North Korean hackers stole nearly $400 million worth of crypto last year

North Korean hackers stole nearly $400 million worth of crypto last year

Last year saw a impressive increase in the value of cryptocurrencies like Bitcoin and Ethereum, with Bitcoin gaining 60 percent in value in 2021 and Ethereum rising 80 percent. So perhaps it’s no surprise that the relentless north korean hackers Those who feed into that booming crypto economy also had a very good year.

North Korean hackers stole a total of $395 million worth of cryptocurrency last year through seven hacks at cryptocurrency exchanges and investment firms, according to blockchain analytics firm Chainalysis. The nine-figure sum represents an increase of nearly $100 million over the previous year’s thefts by North Korean hacking groups, and brings their total loot over the past five years to $1.5 billion. only in cryptocurrencies, not including the hundreds of millions more that have not been counted in the country. has robbed the traditional financial system. That trove of stolen cryptocurrencies now contributes significantly to the coffers of Kim Jong-un’s totalitarian regime as he seeks to fund himself and his cronies. weapons programs—despite the country’s heavily sanctioned, isolated and diseased economy.

“They’ve been very successful,” says Erin Plante, senior director of research at Chainalysis. whose report calls 2021 a “flagship year” for North Korean cryptocurrency thefts. The findings show that North Korea’s global serial thefts have accelerated even amid an attempted police crackdown; the United States Department of Justice, for example, charged three North Koreans in absentia in February last year, accusing them of stealing at least $121 million from cryptocurrency businesses along with a host of other financial crimes. Charges were also filed against a Canadian man who had allegedly helped launder the funds. But those efforts have not stopped the bleeding of crypto wealth. “We were excited to see action against North Korea by law enforcement,” says Plante, “but the threat remains and is growing.”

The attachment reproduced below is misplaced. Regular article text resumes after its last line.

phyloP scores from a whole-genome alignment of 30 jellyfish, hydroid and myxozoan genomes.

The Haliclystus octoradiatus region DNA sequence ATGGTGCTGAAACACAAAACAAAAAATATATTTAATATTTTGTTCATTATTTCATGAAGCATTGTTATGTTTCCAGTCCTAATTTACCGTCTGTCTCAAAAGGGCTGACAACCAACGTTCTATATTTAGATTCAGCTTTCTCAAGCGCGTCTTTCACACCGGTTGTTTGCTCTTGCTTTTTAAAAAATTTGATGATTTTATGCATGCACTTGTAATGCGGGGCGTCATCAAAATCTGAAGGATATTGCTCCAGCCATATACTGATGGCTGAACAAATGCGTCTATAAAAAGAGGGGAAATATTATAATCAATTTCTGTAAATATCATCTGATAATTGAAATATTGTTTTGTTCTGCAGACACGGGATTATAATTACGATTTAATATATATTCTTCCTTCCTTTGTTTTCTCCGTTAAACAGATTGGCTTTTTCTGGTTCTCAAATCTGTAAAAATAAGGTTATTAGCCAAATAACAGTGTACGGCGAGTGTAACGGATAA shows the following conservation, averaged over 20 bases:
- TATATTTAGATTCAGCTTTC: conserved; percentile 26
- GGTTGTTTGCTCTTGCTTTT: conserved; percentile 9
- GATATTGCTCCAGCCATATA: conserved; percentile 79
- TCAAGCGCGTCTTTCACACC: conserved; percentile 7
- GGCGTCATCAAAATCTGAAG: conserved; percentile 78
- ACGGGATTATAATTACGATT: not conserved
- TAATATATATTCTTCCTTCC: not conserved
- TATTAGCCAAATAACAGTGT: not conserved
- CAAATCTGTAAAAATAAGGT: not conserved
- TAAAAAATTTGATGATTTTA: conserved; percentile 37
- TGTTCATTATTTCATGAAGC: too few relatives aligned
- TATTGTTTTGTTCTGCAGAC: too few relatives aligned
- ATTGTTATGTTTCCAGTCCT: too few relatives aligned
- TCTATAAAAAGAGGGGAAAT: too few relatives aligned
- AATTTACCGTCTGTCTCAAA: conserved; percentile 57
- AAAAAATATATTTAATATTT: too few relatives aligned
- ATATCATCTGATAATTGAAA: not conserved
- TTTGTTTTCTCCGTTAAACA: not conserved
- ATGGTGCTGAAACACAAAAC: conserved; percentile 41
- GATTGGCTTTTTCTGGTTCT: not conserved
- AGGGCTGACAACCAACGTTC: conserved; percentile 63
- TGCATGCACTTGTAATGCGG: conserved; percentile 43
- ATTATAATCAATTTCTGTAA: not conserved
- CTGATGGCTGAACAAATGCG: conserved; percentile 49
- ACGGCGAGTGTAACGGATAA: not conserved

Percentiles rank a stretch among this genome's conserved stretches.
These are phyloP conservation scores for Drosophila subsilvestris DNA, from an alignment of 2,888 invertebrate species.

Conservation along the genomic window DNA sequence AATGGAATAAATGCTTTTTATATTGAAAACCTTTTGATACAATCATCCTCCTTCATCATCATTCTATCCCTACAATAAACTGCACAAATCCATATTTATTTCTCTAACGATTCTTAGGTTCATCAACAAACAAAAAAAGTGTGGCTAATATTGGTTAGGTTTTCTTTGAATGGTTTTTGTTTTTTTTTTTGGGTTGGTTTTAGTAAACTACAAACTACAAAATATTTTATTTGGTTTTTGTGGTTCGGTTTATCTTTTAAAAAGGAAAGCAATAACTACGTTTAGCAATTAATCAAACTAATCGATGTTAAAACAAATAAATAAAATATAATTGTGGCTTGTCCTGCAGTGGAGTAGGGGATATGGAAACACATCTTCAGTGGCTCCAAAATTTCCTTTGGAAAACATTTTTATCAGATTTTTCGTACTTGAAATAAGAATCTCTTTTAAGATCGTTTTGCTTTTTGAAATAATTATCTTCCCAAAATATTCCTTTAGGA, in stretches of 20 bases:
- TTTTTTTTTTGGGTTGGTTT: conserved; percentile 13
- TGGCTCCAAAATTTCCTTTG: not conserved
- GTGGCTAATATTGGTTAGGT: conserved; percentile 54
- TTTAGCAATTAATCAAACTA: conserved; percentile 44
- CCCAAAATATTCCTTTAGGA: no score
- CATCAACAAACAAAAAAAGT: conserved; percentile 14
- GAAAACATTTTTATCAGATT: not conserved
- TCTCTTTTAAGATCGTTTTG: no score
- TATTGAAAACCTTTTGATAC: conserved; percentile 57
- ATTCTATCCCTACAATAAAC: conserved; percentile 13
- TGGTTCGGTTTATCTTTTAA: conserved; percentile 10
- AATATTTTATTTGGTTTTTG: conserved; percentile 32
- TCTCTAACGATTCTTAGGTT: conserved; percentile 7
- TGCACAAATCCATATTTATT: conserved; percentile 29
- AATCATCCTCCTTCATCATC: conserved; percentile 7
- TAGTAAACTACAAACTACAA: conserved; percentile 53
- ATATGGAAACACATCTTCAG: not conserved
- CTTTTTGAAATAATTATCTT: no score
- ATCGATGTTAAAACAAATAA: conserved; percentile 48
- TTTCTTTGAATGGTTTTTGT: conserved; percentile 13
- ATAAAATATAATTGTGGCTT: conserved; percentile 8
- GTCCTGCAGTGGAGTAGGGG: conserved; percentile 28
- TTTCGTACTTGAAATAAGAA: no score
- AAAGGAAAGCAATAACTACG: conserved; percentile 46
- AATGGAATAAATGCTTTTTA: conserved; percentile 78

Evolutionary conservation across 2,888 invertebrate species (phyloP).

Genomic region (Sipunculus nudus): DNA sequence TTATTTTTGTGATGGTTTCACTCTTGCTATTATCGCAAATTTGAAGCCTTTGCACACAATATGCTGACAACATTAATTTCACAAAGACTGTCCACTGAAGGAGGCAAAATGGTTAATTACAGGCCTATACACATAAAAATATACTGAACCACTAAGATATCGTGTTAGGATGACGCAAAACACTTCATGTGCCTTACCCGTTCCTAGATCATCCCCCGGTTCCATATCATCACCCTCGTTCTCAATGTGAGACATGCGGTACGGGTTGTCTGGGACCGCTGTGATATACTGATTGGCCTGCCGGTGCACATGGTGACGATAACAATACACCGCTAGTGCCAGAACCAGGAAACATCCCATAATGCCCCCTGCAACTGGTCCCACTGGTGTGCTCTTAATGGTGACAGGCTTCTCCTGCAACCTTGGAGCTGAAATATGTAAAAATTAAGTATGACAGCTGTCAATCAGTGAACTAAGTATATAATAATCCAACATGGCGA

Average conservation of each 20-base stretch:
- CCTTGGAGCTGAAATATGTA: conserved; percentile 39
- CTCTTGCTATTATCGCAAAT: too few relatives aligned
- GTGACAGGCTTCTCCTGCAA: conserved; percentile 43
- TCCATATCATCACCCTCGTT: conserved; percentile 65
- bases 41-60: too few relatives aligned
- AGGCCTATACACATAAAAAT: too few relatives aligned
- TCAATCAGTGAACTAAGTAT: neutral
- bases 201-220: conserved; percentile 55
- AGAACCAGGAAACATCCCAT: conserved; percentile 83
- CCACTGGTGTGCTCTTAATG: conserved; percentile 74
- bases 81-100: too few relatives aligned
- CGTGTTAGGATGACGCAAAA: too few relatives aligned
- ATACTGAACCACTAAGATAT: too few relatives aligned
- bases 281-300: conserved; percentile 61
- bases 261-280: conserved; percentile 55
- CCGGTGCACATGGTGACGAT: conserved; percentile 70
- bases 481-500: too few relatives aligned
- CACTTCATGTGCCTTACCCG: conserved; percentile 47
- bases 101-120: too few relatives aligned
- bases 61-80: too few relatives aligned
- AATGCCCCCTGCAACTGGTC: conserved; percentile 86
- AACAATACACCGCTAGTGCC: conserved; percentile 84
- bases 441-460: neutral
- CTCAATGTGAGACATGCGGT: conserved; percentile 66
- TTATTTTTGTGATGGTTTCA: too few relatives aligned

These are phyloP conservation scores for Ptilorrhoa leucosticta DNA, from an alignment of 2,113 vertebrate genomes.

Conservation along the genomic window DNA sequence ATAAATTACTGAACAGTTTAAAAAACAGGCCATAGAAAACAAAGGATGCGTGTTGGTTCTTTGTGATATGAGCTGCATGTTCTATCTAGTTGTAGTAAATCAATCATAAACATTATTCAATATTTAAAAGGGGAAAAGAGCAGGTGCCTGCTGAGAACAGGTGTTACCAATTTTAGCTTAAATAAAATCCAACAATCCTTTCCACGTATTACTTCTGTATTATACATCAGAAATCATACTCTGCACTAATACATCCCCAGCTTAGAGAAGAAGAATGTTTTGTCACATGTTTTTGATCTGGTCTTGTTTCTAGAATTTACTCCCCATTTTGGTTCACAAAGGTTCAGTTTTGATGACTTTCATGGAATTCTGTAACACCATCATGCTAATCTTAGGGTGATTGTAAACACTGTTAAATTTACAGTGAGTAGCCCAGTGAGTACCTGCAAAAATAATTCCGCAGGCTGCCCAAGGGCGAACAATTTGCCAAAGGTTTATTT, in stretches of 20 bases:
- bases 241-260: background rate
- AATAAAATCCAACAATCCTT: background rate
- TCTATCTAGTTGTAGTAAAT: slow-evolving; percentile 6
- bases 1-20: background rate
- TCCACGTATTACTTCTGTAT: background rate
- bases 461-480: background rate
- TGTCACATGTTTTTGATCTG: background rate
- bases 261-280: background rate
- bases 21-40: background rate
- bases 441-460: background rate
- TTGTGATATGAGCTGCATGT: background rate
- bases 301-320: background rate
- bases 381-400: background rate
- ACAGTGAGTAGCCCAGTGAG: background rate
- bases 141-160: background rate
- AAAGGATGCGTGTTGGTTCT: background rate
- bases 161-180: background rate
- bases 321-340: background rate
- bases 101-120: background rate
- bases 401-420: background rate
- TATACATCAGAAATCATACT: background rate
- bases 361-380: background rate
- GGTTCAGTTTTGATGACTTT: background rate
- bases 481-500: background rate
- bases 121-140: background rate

Chainalysis’s numbers, based on exchange rates at the time the money was stolen, don’t just point to an appreciation in the value of the cryptocurrency. The growth in stolen funds is also keeping pace with the number of thefts from last year; the seven breaches tracked by Chainalysis in 2021 are three more than in 2020, though fewer than the 10 successful attacks North Korean hackers carried out in 2018, when they stole a record $522 million.

For the first time since Chainalysis began tracking cryptocurrency thefts from North Korea, Bitcoin no longer accounts for anywhere near the majority of the country’s profits, accounting for only around 20 percent of stolen funds. 58 percent of the groups’ cryptocurrency profits came in the form of stolen ether, the monetary unit of the Ethereum network. Another 11 percent, about $40 million, came from stolen ERC-20 tokens, a form of crypto asset used to create smart contracts on the Ethereum blockchain.

Chainalysis’s Plante attributes that increased focus on Ethereum-based cryptocurrencies ($272 million in total thefts last year vs. $161 million in 2020) to skyrocketing asset prices in the Ethereum economy, combined with startups that the growth has fostered. “Some of these exchanges and trading platforms are newer and potentially more vulnerable to these kinds of intrusions,” he says. “They are trading a lot of ether and ERC-20 tokens, and they are easier targets.”